As the material property of the autologous bone-cage is unclear, the properties were set at a Young’s modulus of 5000 MPa, with a Poisson’s ratio of 0.29. The basis for setting the parameters was that the mixture of the spinous process and laminar bone obtained by compression is clinically roughly similar to that of cortical bone and cancellous bone in a 1:1 ratio. In the present study, the bone-cage after autogenous bone compression was considered as a whole cage. Therefore, no interaction was considered among the compressed parts. Nevertheless, it might influence the results, but further studies will be necessary to characterize the parts. This could provide some theoretical basis on what is happening, but clinically, it might have little value since the bone-cage made from compressed resected bones will be different from one patient to another. Especially, autograft tissue from spinous processes/lamina often contain soft tissue fragments that may change the biomechanical properties of the bone-cage, and this is a limitation of the model. The compressed cage may interfere with or even destroy the microstructure of bone cells. Due to the possible loss of growth factors in bone after extrusion, the time required for intervertebral fusion during our clinical case follow-up was found to be slightly longer than for the other commercial cages, but there was no difference in the overall fusion rates . Some bone resorption could occur, but it did not affect the fusion rate in the clinical study . In the near future, we will conduct further experiments to check whether the osteogenic performance of the compressed cage formed after extrusion has changed.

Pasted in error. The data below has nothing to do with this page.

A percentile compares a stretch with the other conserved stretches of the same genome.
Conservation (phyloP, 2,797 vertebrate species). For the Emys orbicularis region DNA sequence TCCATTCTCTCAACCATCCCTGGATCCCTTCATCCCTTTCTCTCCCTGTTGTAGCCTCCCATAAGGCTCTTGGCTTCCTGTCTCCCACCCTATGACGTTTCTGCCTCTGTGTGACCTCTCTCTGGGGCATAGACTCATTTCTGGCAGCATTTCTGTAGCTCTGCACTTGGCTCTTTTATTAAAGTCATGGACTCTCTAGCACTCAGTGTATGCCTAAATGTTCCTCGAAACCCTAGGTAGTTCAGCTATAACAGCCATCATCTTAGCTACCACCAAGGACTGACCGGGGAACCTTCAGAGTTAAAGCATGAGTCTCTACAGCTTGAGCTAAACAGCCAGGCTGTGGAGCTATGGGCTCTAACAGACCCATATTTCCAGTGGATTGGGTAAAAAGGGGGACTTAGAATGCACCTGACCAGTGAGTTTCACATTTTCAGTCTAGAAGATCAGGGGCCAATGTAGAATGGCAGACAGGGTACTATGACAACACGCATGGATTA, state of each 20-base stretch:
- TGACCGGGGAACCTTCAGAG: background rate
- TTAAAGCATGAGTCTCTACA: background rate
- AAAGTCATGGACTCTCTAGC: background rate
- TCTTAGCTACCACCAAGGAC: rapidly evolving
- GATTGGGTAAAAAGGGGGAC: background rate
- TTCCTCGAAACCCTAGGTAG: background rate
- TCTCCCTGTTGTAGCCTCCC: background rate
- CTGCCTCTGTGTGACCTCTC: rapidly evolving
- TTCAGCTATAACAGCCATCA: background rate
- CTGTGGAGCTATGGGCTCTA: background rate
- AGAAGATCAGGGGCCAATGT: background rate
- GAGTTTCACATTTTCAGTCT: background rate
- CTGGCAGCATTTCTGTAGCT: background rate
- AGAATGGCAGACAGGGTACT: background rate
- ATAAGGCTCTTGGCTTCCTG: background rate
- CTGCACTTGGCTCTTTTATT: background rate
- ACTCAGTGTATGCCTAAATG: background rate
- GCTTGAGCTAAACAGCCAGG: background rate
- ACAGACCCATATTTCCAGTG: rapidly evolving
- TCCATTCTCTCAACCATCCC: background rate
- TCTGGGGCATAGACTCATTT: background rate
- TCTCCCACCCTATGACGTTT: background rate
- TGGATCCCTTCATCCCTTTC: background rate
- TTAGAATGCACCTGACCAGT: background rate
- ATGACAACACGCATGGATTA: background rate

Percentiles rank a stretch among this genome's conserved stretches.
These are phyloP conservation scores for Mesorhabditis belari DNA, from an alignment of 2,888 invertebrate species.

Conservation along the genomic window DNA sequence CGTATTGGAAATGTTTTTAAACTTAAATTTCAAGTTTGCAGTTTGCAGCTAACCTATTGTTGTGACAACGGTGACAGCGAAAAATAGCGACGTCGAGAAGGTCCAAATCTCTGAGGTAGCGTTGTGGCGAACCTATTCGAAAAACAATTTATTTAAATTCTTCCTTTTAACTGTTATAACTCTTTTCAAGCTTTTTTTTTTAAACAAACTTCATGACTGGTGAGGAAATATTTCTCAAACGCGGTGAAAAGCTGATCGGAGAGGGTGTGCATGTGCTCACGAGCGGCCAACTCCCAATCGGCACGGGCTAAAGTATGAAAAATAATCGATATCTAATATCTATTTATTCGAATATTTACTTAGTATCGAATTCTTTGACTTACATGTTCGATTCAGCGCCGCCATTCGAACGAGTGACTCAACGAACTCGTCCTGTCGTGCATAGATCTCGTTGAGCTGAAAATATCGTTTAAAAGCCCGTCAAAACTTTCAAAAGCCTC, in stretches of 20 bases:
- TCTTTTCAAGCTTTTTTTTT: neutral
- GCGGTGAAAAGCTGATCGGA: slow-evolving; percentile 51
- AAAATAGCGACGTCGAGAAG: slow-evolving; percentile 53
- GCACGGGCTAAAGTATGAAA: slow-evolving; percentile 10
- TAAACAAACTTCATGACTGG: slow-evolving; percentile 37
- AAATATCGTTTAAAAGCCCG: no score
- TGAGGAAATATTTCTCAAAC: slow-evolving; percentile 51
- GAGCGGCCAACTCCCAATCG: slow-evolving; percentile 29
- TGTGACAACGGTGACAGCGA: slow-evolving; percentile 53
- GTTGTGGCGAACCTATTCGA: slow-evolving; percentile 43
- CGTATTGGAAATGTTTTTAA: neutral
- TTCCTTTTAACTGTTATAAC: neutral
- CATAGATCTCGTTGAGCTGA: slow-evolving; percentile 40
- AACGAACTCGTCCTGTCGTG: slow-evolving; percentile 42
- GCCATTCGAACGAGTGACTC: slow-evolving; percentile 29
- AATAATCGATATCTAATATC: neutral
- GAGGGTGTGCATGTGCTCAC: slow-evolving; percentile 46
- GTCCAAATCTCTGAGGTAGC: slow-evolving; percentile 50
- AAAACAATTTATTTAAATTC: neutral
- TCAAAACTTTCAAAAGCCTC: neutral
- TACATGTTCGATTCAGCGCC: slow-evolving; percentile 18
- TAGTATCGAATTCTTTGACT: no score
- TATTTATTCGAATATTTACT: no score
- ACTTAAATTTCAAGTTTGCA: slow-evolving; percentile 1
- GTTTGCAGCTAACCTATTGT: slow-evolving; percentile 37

The limitations of our study should not be ignored. We compared parameters in our study with that of the obtained parameters from the model in the literature. The validation should be conducted by comparing the results in the FE study with that of biomechanical experiments and clinical studies. The FE model of the lumbar spine was simplified to improve the efficiency of convergence in the FE study. It still cannot represent the actual conditions in a real human body. Furthermore, the material property of the autologous bone-cage that was set in this study was still not the precise value, so more biomechanical studies should be conducted in the future.